It was interesting to see a number of librarians presenting. Libraries are changing quickly, with lots of things disappearing such as reference materials, dvds (online) and banks of computers (byod). This is giving them space to add cool stuff such as maker spaces, cafes, funky furniture and meeting spaces. In many schools they are driving the change in learning spaces.
Changing of learning spaces must have an explicit link with other teaching changes, such as pedagogy and timetabling. Real change comes when all changes are considered concurrently. If you change the learning spaces without making other changes nothing will really happen. Engagement was regularly used by the presenters as outcomes of (or reasons for) the change. On the other hand changing learning spaces can be a driver for change in pedagogy.
Changing learning spaces can freak out both students and staff. So you have to help them along on the journey of change and provide them with reasons. This can be an issue in schools who have changed their learning spaces when you get new staff who aren't used to new spaces.
None of presenters felt they had it right yet and it was a clear that learning spaces will continually change as learners and teachers change.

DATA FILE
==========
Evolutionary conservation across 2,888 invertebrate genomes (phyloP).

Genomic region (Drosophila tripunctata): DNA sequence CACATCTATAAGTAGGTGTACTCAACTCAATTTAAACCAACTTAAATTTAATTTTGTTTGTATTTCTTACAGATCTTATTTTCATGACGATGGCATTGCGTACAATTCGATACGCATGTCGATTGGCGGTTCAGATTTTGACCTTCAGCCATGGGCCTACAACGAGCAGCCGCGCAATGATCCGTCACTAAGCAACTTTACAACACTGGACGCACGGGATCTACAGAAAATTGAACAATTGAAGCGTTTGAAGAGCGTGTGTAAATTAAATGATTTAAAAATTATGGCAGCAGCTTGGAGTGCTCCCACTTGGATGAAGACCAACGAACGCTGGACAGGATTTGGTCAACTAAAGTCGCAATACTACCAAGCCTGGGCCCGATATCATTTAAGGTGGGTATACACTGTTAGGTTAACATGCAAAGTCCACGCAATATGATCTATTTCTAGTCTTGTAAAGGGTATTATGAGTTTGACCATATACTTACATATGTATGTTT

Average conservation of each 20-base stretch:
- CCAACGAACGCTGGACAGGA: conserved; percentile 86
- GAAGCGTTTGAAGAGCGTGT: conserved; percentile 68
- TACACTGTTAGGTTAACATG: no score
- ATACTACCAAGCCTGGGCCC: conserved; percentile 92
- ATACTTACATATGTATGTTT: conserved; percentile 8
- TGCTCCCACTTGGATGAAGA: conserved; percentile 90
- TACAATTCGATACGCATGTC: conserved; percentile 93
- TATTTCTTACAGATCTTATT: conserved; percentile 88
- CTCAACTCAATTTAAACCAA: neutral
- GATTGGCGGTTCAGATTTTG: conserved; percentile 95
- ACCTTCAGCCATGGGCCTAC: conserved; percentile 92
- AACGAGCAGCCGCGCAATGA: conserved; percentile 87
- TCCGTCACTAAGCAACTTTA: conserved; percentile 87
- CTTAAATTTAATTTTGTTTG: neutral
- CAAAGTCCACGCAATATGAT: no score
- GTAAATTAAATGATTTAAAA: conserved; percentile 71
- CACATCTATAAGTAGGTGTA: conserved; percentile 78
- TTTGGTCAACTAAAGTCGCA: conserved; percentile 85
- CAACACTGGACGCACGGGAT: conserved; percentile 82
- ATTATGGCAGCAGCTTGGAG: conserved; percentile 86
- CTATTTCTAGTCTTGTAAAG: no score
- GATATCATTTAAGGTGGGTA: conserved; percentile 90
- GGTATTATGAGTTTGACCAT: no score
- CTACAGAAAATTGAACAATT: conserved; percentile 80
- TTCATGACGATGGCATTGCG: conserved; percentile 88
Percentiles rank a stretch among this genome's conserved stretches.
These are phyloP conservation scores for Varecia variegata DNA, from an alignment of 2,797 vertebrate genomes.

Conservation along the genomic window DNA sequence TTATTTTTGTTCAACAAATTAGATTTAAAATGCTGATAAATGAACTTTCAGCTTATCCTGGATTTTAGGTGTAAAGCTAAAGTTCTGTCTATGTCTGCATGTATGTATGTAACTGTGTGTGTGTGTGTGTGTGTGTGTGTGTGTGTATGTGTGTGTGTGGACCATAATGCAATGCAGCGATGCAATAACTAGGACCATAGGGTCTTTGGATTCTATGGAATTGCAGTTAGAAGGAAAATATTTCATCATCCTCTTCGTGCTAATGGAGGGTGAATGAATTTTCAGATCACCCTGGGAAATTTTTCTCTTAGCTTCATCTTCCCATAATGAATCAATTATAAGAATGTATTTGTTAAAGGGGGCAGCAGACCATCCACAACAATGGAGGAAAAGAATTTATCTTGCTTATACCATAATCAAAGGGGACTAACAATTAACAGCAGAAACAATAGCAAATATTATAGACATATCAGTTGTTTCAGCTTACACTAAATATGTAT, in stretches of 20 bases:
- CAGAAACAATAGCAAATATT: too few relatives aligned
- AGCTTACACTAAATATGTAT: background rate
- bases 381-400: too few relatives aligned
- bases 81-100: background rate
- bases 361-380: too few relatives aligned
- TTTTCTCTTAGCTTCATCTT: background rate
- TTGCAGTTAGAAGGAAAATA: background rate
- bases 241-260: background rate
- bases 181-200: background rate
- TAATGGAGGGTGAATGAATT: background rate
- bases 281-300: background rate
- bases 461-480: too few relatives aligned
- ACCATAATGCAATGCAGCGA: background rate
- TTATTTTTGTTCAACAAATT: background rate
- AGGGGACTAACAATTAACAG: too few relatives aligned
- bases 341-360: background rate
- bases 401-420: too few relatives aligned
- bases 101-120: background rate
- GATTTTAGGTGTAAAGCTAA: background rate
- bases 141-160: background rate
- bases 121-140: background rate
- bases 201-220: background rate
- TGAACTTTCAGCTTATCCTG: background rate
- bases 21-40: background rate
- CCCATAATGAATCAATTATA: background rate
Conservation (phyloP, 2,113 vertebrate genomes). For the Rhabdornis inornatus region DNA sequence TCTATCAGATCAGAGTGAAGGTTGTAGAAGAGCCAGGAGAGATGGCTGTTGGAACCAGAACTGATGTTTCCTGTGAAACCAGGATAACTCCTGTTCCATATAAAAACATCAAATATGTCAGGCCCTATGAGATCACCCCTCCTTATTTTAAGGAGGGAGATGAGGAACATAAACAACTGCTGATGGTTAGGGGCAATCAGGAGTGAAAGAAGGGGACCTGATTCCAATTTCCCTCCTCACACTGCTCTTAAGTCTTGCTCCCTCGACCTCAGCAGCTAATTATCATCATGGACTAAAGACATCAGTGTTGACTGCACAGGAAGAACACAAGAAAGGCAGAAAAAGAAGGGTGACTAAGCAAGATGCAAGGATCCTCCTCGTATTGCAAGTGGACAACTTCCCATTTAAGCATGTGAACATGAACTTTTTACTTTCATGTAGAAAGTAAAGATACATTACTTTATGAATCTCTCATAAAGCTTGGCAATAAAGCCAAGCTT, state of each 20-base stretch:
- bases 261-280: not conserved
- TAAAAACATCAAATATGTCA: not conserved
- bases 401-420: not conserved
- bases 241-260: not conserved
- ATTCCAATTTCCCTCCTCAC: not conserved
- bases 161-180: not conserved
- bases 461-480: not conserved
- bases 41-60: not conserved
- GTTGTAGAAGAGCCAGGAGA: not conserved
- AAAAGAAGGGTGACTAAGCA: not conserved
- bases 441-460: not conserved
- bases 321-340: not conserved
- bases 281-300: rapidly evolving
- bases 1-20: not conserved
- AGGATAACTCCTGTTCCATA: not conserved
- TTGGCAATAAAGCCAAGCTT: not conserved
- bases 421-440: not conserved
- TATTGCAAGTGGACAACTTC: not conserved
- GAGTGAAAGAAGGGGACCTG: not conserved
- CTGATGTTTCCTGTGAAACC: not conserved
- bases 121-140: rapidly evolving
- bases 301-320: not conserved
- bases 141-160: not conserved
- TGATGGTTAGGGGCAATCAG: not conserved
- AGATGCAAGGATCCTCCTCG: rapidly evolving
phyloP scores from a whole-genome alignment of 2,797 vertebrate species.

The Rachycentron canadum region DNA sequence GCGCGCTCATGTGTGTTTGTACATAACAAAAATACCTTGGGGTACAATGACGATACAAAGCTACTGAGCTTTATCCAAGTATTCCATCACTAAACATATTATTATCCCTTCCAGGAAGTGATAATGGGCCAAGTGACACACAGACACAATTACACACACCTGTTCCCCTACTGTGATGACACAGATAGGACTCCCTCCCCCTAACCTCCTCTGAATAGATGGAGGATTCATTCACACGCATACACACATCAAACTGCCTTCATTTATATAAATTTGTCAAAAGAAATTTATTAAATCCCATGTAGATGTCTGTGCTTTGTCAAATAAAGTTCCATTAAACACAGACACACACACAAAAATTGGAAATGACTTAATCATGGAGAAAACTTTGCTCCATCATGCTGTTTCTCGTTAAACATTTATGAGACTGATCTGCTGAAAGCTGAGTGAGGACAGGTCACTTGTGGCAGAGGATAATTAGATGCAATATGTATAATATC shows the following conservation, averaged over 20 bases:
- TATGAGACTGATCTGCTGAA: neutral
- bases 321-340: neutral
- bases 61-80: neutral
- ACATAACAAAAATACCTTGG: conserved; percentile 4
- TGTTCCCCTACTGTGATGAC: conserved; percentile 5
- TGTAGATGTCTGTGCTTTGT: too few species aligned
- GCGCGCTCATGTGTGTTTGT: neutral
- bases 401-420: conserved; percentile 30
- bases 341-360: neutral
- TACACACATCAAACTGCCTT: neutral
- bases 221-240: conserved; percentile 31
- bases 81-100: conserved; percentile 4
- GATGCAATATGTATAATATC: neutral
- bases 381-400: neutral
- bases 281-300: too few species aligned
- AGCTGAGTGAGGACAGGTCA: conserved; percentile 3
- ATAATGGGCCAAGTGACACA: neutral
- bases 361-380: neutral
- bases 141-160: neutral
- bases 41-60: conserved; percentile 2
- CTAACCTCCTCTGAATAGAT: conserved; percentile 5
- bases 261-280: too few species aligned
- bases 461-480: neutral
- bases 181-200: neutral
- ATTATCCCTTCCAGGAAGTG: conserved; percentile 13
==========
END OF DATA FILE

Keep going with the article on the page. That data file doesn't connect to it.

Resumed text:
There is such a range of different furniture that is being used in learning spaces. I'm interested in investigating standing chairs to address the issues (health and disengagement) of students passively sitting.
When you have a range of furniture and learning spaces, students/teachers will choice the space to match the learning activities they are doing.
There is a lot to learn from how the corporate world is using space and furniture that schools can use and adapt.
There are enormous opportunities outside the classroom, from using the outdoors and using local existing spaces and facilities outside the school, including virtual spaces.
The most important message from many of the presenters was "less is more". If you are changing your learning spaces, don't over crowd the space. Clear out the space and return a minimum of furniture. You don't need a chair and table per student (especially in primary schools).
Finally, don't let accountants do the ordering and be prepared to try out the space to see how students use it before making all of your decisions about layout and furniture.